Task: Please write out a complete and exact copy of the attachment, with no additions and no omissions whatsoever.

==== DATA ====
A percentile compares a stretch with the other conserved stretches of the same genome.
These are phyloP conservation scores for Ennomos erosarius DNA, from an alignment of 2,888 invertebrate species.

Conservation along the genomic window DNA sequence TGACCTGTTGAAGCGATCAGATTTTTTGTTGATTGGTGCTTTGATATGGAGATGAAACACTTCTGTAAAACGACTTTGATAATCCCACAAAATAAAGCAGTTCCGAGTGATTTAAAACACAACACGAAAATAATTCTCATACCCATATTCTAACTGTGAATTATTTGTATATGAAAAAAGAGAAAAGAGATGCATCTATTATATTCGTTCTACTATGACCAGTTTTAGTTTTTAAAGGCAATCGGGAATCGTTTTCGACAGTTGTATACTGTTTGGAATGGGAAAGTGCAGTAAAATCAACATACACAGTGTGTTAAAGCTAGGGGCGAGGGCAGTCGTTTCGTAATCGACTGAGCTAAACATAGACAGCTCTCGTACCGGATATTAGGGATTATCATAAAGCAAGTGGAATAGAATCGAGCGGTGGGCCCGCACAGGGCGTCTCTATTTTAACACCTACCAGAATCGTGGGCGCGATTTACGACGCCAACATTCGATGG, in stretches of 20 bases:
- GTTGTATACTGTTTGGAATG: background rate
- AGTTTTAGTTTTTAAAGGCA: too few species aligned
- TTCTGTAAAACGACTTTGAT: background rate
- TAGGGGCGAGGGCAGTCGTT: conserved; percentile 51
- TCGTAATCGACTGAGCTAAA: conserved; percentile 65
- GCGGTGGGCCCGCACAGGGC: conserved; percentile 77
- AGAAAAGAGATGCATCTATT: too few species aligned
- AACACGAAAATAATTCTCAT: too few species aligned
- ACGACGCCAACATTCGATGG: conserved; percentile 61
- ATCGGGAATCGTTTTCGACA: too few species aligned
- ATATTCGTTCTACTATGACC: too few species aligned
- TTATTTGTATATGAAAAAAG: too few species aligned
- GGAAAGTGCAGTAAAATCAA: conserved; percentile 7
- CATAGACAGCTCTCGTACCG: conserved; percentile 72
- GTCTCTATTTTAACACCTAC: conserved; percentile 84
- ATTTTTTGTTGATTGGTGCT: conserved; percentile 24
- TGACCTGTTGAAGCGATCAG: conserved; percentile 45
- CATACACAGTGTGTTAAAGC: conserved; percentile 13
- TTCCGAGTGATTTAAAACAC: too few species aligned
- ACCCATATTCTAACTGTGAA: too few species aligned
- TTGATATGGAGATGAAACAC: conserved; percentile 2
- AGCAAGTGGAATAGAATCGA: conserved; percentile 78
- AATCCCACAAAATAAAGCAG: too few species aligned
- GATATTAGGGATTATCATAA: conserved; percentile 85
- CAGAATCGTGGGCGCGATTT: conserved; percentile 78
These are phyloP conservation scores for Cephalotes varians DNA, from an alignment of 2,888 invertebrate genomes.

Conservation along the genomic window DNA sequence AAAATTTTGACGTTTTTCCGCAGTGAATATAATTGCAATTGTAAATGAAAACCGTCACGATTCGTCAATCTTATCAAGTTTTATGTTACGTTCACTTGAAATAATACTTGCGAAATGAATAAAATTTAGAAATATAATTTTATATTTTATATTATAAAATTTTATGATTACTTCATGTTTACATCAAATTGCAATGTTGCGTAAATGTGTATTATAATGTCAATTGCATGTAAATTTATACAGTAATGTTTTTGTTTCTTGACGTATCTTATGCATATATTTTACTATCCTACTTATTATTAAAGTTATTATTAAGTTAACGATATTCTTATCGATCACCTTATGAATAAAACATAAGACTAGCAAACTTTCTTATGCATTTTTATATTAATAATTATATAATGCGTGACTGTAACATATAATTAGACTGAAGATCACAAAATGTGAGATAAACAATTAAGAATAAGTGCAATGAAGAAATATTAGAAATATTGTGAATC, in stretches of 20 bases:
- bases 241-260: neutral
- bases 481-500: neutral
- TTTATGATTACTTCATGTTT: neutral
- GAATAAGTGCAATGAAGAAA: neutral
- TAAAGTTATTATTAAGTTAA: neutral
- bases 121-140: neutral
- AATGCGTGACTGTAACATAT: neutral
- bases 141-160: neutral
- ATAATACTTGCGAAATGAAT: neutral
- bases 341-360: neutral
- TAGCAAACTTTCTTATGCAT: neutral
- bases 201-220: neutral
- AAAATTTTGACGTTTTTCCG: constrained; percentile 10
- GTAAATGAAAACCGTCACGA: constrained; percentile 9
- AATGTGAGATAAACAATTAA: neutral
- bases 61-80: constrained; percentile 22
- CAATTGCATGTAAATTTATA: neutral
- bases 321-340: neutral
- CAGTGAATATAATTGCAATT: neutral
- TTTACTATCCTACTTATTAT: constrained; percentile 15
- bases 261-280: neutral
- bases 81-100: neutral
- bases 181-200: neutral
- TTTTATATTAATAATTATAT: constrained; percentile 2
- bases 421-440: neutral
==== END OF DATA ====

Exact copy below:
A percentile compares a stretch with the other conserved stretches of the same genome.
These are phyloP conservation scores for Ennomos erosarius DNA, from an alignment of 2,888 invertebrate species.

Conservation along the genomic window DNA sequence TGACCTGTTGAAGCGATCAGATTTTTTGTTGATTGGTGCTTTGATATGGAGATGAAACACTTCTGTAAAACGACTTTGATAATCCCACAAAATAAAGCAGTTCCGAGTGATTTAAAACACAACACGAAAATAATTCTCATACCCATATTCTAACTGTGAATTATTTGTATATGAAAAAAGAGAAAAGAGATGCATCTATTATATTCGTTCTACTATGACCAGTTTTAGTTTTTAAAGGCAATCGGGAATCGTTTTCGACAGTTGTATACTGTTTGGAATGGGAAAGTGCAGTAAAATCAACATACACAGTGTGTTAAAGCTAGGGGCGAGGGCAGTCGTTTCGTAATCGACTGAGCTAAACATAGACAGCTCTCGTACCGGATATTAGGGATTATCATAAAGCAAGTGGAATAGAATCGAGCGGTGGGCCCGCACAGGGCGTCTCTATTTTAACACCTACCAGAATCGTGGGCGCGATTTACGACGCCAACATTCGATGG, in stretches of 20 bases:
- GTTGTATACTGTTTGGAATG: background rate
- AGTTTTAGTTTTTAAAGGCA: too few species aligned
- TTCTGTAAAACGACTTTGAT: background rate
- TAGGGGCGAGGGCAGTCGTT: conserved; percentile 51
- TCGTAATCGACTGAGCTAAA: conserved; percentile 65
- GCGGTGGGCCCGCACAGGGC: conserved; percentile 77
- AGAAAAGAGATGCATCTATT: too few species aligned
- AACACGAAAATAATTCTCAT: too few species aligned
- ACGACGCCAACATTCGATGG: conserved; percentile 61
- ATCGGGAATCGTTTTCGACA: too few species aligned
- ATATTCGTTCTACTATGACC: too few species aligned
- TTATTTGTATATGAAAAAAG: too few species aligned
- GGAAAGTGCAGTAAAATCAA: conserved; percentile 7
- CATAGACAGCTCTCGTACCG: conserved; percentile 72
- GTCTCTATTTTAACACCTAC: conserved; percentile 84
- ATTTTTTGTTGATTGGTGCT: conserved; percentile 24
- TGACCTGTTGAAGCGATCAG: conserved; percentile 45
- CATACACAGTGTGTTAAAGC: conserved; percentile 13
- TTCCGAGTGATTTAAAACAC: too few species aligned
- ACCCATATTCTAACTGTGAA: too few species aligned
- TTGATATGGAGATGAAACAC: conserved; percentile 2
- AGCAAGTGGAATAGAATCGA: conserved; percentile 78
- AATCCCACAAAATAAAGCAG: too few species aligned
- GATATTAGGGATTATCATAA: conserved; percentile 85
- CAGAATCGTGGGCGCGATTT: conserved; percentile 78
These are phyloP conservation scores for Cephalotes varians DNA, from an alignment of 2,888 invertebrate genomes.

Conservation along the genomic window DNA sequence AAAATTTTGACGTTTTTCCGCAGTGAATATAATTGCAATTGTAAATGAAAACCGTCACGATTCGTCAATCTTATCAAGTTTTATGTTACGTTCACTTGAAATAATACTTGCGAAATGAATAAAATTTAGAAATATAATTTTATATTTTATATTATAAAATTTTATGATTACTTCATGTTTACATCAAATTGCAATGTTGCGTAAATGTGTATTATAATGTCAATTGCATGTAAATTTATACAGTAATGTTTTTGTTTCTTGACGTATCTTATGCATATATTTTACTATCCTACTTATTATTAAAGTTATTATTAAGTTAACGATATTCTTATCGATCACCTTATGAATAAAACATAAGACTAGCAAACTTTCTTATGCATTTTTATATTAATAATTATATAATGCGTGACTGTAACATATAATTAGACTGAAGATCACAAAATGTGAGATAAACAATTAAGAATAAGTGCAATGAAGAAATATTAGAAATATTGTGAATC, in stretches of 20 bases:
- bases 241-260: neutral
- bases 481-500: neutral
- TTTATGATTACTTCATGTTT: neutral
- GAATAAGTGCAATGAAGAAA: neutral
- TAAAGTTATTATTAAGTTAA: neutral
- bases 121-140: neutral
- AATGCGTGACTGTAACATAT: neutral
- bases 141-160: neutral
- ATAATACTTGCGAAATGAAT: neutral
- bases 341-360: neutral
- TAGCAAACTTTCTTATGCAT: neutral
- bases 201-220: neutral
- AAAATTTTGACGTTTTTCCG: constrained; percentile 10
- GTAAATGAAAACCGTCACGA: constrained; percentile 9
- AATGTGAGATAAACAATTAA: neutral
- bases 61-80: constrained; percentile 22
- CAATTGCATGTAAATTTATA: neutral
- bases 321-340: neutral
- CAGTGAATATAATTGCAATT: neutral
- TTTACTATCCTACTTATTAT: constrained; percentile 15
- bases 261-280: neutral
- bases 81-100: neutral
- bases 181-200: neutral
- TTTTATATTAATAATTATAT: constrained; percentile 2
- bases 421-440: neutral